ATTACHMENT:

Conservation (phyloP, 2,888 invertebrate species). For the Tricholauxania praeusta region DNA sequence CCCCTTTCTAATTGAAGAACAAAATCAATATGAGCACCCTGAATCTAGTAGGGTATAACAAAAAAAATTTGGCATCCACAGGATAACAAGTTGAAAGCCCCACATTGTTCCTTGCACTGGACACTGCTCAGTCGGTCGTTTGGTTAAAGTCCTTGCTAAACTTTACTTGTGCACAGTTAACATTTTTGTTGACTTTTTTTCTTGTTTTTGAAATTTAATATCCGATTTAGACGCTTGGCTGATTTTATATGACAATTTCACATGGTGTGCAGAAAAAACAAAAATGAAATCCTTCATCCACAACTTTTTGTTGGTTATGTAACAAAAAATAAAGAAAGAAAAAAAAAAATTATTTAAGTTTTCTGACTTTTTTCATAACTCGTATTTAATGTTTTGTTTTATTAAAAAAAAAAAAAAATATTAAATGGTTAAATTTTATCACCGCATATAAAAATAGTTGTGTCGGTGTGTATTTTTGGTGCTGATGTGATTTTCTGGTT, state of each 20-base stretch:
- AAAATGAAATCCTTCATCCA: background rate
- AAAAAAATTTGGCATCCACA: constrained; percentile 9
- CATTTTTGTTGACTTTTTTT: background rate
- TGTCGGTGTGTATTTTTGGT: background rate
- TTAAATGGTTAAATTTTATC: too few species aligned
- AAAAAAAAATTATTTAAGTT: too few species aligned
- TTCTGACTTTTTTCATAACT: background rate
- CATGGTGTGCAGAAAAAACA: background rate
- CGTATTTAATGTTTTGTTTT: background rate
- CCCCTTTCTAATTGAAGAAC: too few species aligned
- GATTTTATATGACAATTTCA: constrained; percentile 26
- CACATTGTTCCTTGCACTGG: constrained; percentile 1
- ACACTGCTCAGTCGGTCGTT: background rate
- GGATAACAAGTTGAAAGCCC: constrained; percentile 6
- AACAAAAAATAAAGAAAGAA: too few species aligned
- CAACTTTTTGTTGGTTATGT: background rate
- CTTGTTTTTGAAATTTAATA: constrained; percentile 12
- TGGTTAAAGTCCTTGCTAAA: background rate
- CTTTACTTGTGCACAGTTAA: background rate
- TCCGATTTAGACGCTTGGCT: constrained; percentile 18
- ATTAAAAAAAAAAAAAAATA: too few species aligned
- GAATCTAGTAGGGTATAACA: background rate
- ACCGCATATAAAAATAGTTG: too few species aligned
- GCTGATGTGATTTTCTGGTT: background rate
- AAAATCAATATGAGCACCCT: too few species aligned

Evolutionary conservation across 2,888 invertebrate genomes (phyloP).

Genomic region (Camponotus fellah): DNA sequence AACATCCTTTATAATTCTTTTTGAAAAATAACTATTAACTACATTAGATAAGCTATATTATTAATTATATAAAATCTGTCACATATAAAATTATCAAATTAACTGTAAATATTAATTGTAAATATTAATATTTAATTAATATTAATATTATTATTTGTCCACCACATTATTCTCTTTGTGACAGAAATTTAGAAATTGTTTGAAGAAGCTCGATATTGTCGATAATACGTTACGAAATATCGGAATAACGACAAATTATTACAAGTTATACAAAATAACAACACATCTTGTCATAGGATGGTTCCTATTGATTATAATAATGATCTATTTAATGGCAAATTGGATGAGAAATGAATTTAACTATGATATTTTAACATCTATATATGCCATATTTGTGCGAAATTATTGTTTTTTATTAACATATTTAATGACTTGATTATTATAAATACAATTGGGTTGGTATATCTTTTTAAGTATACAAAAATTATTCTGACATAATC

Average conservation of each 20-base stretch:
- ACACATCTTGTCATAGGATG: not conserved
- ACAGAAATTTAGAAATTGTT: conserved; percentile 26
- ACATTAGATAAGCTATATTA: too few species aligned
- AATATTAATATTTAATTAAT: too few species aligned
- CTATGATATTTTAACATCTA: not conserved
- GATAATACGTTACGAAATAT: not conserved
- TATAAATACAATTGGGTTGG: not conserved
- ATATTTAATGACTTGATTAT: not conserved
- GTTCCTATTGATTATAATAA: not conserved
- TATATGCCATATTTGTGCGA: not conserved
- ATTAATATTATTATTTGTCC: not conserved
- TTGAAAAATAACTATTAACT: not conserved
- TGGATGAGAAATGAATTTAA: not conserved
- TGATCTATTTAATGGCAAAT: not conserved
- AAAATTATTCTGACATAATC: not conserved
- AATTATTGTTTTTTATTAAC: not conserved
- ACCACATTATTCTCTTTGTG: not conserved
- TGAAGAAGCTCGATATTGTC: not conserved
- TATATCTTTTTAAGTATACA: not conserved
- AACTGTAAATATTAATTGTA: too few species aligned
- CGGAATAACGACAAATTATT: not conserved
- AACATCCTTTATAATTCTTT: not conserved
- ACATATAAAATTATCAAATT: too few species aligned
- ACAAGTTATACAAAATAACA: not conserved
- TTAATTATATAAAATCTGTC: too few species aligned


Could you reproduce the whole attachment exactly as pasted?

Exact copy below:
Conservation (phyloP, 2,888 invertebrate species). For the Tricholauxania praeusta region DNA sequence CCCCTTTCTAATTGAAGAACAAAATCAATATGAGCACCCTGAATCTAGTAGGGTATAACAAAAAAAATTTGGCATCCACAGGATAACAAGTTGAAAGCCCCACATTGTTCCTTGCACTGGACACTGCTCAGTCGGTCGTTTGGTTAAAGTCCTTGCTAAACTTTACTTGTGCACAGTTAACATTTTTGTTGACTTTTTTTCTTGTTTTTGAAATTTAATATCCGATTTAGACGCTTGGCTGATTTTATATGACAATTTCACATGGTGTGCAGAAAAAACAAAAATGAAATCCTTCATCCACAACTTTTTGTTGGTTATGTAACAAAAAATAAAGAAAGAAAAAAAAAAATTATTTAAGTTTTCTGACTTTTTTCATAACTCGTATTTAATGTTTTGTTTTATTAAAAAAAAAAAAAAATATTAAATGGTTAAATTTTATCACCGCATATAAAAATAGTTGTGTCGGTGTGTATTTTTGGTGCTGATGTGATTTTCTGGTT, state of each 20-base stretch:
- AAAATGAAATCCTTCATCCA: background rate
- AAAAAAATTTGGCATCCACA: constrained; percentile 9
- CATTTTTGTTGACTTTTTTT: background rate
- TGTCGGTGTGTATTTTTGGT: background rate
- TTAAATGGTTAAATTTTATC: too few species aligned
- AAAAAAAAATTATTTAAGTT: too few species aligned
- TTCTGACTTTTTTCATAACT: background rate
- CATGGTGTGCAGAAAAAACA: background rate
- CGTATTTAATGTTTTGTTTT: background rate
- CCCCTTTCTAATTGAAGAAC: too few species aligned
- GATTTTATATGACAATTTCA: constrained; percentile 26
- CACATTGTTCCTTGCACTGG: constrained; percentile 1
- ACACTGCTCAGTCGGTCGTT: background rate
- GGATAACAAGTTGAAAGCCC: constrained; percentile 6
- AACAAAAAATAAAGAAAGAA: too few species aligned
- CAACTTTTTGTTGGTTATGT: background rate
- CTTGTTTTTGAAATTTAATA: constrained; percentile 12
- TGGTTAAAGTCCTTGCTAAA: background rate
- CTTTACTTGTGCACAGTTAA: background rate
- TCCGATTTAGACGCTTGGCT: constrained; percentile 18
- ATTAAAAAAAAAAAAAAATA: too few species aligned
- GAATCTAGTAGGGTATAACA: background rate
- ACCGCATATAAAAATAGTTG: too few species aligned
- GCTGATGTGATTTTCTGGTT: background rate
- AAAATCAATATGAGCACCCT: too few species aligned

Evolutionary conservation across 2,888 invertebrate genomes (phyloP).

Genomic region (Camponotus fellah): DNA sequence AACATCCTTTATAATTCTTTTTGAAAAATAACTATTAACTACATTAGATAAGCTATATTATTAATTATATAAAATCTGTCACATATAAAATTATCAAATTAACTGTAAATATTAATTGTAAATATTAATATTTAATTAATATTAATATTATTATTTGTCCACCACATTATTCTCTTTGTGACAGAAATTTAGAAATTGTTTGAAGAAGCTCGATATTGTCGATAATACGTTACGAAATATCGGAATAACGACAAATTATTACAAGTTATACAAAATAACAACACATCTTGTCATAGGATGGTTCCTATTGATTATAATAATGATCTATTTAATGGCAAATTGGATGAGAAATGAATTTAACTATGATATTTTAACATCTATATATGCCATATTTGTGCGAAATTATTGTTTTTTATTAACATATTTAATGACTTGATTATTATAAATACAATTGGGTTGGTATATCTTTTTAAGTATACAAAAATTATTCTGACATAATC

Average conservation of each 20-base stretch:
- ACACATCTTGTCATAGGATG: not conserved
- ACAGAAATTTAGAAATTGTT: conserved; percentile 26
- ACATTAGATAAGCTATATTA: too few species aligned
- AATATTAATATTTAATTAAT: too few species aligned
- CTATGATATTTTAACATCTA: not conserved
- GATAATACGTTACGAAATAT: not conserved
- TATAAATACAATTGGGTTGG: not conserved
- ATATTTAATGACTTGATTAT: not conserved
- GTTCCTATTGATTATAATAA: not conserved
- TATATGCCATATTTGTGCGA: not conserved
- ATTAATATTATTATTTGTCC: not conserved
- TTGAAAAATAACTATTAACT: not conserved
- TGGATGAGAAATGAATTTAA: not conserved
- TGATCTATTTAATGGCAAAT: not conserved
- AAAATTATTCTGACATAATC: not conserved
- AATTATTGTTTTTTATTAAC: not conserved
- ACCACATTATTCTCTTTGTG: not conserved
- TGAAGAAGCTCGATATTGTC: not conserved
- TATATCTTTTTAAGTATACA: not conserved
- AACTGTAAATATTAATTGTA: too few species aligned
- CGGAATAACGACAAATTATT: not conserved
- AACATCCTTTATAATTCTTT: not conserved
- ACATATAAAATTATCAAATT: too few species aligned
- ACAAGTTATACAAAATAACA: not conserved
- TTAATTATATAAAATCTGTC: too few species aligned